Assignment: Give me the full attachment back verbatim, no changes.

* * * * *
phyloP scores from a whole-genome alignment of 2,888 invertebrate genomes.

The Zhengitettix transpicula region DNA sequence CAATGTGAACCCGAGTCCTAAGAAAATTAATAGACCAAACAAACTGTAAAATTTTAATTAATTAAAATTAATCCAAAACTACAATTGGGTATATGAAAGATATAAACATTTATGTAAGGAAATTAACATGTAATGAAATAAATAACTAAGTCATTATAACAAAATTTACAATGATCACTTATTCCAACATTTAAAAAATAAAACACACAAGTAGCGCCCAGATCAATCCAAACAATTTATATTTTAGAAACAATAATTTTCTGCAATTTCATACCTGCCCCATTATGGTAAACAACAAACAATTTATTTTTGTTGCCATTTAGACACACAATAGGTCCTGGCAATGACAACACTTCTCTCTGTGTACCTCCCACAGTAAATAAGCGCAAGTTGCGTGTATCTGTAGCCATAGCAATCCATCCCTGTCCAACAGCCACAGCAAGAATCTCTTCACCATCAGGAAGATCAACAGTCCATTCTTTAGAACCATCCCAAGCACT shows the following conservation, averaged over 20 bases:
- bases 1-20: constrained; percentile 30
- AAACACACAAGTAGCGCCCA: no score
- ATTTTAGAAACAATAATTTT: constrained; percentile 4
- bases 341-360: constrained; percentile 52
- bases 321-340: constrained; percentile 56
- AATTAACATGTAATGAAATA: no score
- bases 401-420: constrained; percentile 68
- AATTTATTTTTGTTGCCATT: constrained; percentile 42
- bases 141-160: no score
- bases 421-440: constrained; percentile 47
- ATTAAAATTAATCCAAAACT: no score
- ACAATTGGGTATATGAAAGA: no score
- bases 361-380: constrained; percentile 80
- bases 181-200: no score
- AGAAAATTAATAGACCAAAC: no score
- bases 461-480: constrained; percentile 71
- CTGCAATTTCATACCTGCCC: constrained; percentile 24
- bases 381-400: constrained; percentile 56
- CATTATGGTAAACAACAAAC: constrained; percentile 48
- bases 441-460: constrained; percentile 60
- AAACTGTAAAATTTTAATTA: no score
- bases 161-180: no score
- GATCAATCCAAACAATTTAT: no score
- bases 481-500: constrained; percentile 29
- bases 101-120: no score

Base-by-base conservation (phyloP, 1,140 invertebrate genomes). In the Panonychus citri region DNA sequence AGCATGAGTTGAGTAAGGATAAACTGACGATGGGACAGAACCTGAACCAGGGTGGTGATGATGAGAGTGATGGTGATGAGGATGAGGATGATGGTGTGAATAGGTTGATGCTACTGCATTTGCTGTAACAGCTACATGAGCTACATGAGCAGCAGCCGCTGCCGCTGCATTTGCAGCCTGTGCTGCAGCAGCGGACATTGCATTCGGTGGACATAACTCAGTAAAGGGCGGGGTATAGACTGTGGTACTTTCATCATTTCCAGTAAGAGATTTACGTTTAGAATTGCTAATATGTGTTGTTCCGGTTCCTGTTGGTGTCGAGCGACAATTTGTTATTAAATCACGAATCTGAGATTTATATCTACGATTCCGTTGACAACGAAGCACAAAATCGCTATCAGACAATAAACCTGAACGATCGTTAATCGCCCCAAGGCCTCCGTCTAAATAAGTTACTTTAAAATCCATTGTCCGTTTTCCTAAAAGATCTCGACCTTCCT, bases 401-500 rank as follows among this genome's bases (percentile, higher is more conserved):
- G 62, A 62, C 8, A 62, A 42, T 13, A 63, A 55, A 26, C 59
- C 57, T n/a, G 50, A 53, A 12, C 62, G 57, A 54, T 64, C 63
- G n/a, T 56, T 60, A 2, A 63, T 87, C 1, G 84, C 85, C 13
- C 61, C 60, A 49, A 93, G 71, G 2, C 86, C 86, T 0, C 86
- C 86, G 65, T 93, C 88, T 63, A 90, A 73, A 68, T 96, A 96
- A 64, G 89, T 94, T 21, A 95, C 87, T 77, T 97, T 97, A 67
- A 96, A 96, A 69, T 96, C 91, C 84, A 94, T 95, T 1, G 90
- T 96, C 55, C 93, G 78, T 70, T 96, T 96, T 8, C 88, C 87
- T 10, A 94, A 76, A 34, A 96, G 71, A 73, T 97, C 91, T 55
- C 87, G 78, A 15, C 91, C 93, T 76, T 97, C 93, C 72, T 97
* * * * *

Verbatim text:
phyloP scores from a whole-genome alignment of 2,888 invertebrate genomes.

The Zhengitettix transpicula region DNA sequence CAATGTGAACCCGAGTCCTAAGAAAATTAATAGACCAAACAAACTGTAAAATTTTAATTAATTAAAATTAATCCAAAACTACAATTGGGTATATGAAAGATATAAACATTTATGTAAGGAAATTAACATGTAATGAAATAAATAACTAAGTCATTATAACAAAATTTACAATGATCACTTATTCCAACATTTAAAAAATAAAACACACAAGTAGCGCCCAGATCAATCCAAACAATTTATATTTTAGAAACAATAATTTTCTGCAATTTCATACCTGCCCCATTATGGTAAACAACAAACAATTTATTTTTGTTGCCATTTAGACACACAATAGGTCCTGGCAATGACAACACTTCTCTCTGTGTACCTCCCACAGTAAATAAGCGCAAGTTGCGTGTATCTGTAGCCATAGCAATCCATCCCTGTCCAACAGCCACAGCAAGAATCTCTTCACCATCAGGAAGATCAACAGTCCATTCTTTAGAACCATCCCAAGCACT shows the following conservation, averaged over 20 bases:
- bases 1-20: constrained; percentile 30
- AAACACACAAGTAGCGCCCA: no score
- ATTTTAGAAACAATAATTTT: constrained; percentile 4
- bases 341-360: constrained; percentile 52
- bases 321-340: constrained; percentile 56
- AATTAACATGTAATGAAATA: no score
- bases 401-420: constrained; percentile 68
- AATTTATTTTTGTTGCCATT: constrained; percentile 42
- bases 141-160: no score
- bases 421-440: constrained; percentile 47
- ATTAAAATTAATCCAAAACT: no score
- ACAATTGGGTATATGAAAGA: no score
- bases 361-380: constrained; percentile 80
- bases 181-200: no score
- AGAAAATTAATAGACCAAAC: no score
- bases 461-480: constrained; percentile 71
- CTGCAATTTCATACCTGCCC: constrained; percentile 24
- bases 381-400: constrained; percentile 56
- CATTATGGTAAACAACAAAC: constrained; percentile 48
- bases 441-460: constrained; percentile 60
- AAACTGTAAAATTTTAATTA: no score
- bases 161-180: no score
- GATCAATCCAAACAATTTAT: no score
- bases 481-500: constrained; percentile 29
- bases 101-120: no score

Base-by-base conservation (phyloP, 1,140 invertebrate genomes). In the Panonychus citri region DNA sequence AGCATGAGTTGAGTAAGGATAAACTGACGATGGGACAGAACCTGAACCAGGGTGGTGATGATGAGAGTGATGGTGATGAGGATGAGGATGATGGTGTGAATAGGTTGATGCTACTGCATTTGCTGTAACAGCTACATGAGCTACATGAGCAGCAGCCGCTGCCGCTGCATTTGCAGCCTGTGCTGCAGCAGCGGACATTGCATTCGGTGGACATAACTCAGTAAAGGGCGGGGTATAGACTGTGGTACTTTCATCATTTCCAGTAAGAGATTTACGTTTAGAATTGCTAATATGTGTTGTTCCGGTTCCTGTTGGTGTCGAGCGACAATTTGTTATTAAATCACGAATCTGAGATTTATATCTACGATTCCGTTGACAACGAAGCACAAAATCGCTATCAGACAATAAACCTGAACGATCGTTAATCGCCCCAAGGCCTCCGTCTAAATAAGTTACTTTAAAATCCATTGTCCGTTTTCCTAAAAGATCTCGACCTTCCT, bases 401-500 rank as follows among this genome's bases (percentile, higher is more conserved):
- G 62, A 62, C 8, A 62, A 42, T 13, A 63, A 55, A 26, C 59
- C 57, T n/a, G 50, A 53, A 12, C 62, G 57, A 54, T 64, C 63
- G n/a, T 56, T 60, A 2, A 63, T 87, C 1, G 84, C 85, C 13
- C 61, C 60, A 49, A 93, G 71, G 2, C 86, C 86, T 0, C 86
- C 86, G 65, T 93, C 88, T 63, A 90, A 73, A 68, T 96, A 96
- A 64, G 89, T 94, T 21, A 95, C 87, T 77, T 97, T 97, A 67
- A 96, A 96, A 69, T 96, C 91, C 84, A 94, T 95, T 1, G 90
- T 96, C 55, C 93, G 78, T 70, T 96, T 96, T 8, C 88, C 87
- T 10, A 94, A 76, A 34, A 96, G 71, A 73, T 97, C 91, T 55
- C 87, G 78, A 15, C 91, C 93, T 76, T 97, C 93, C 72, T 97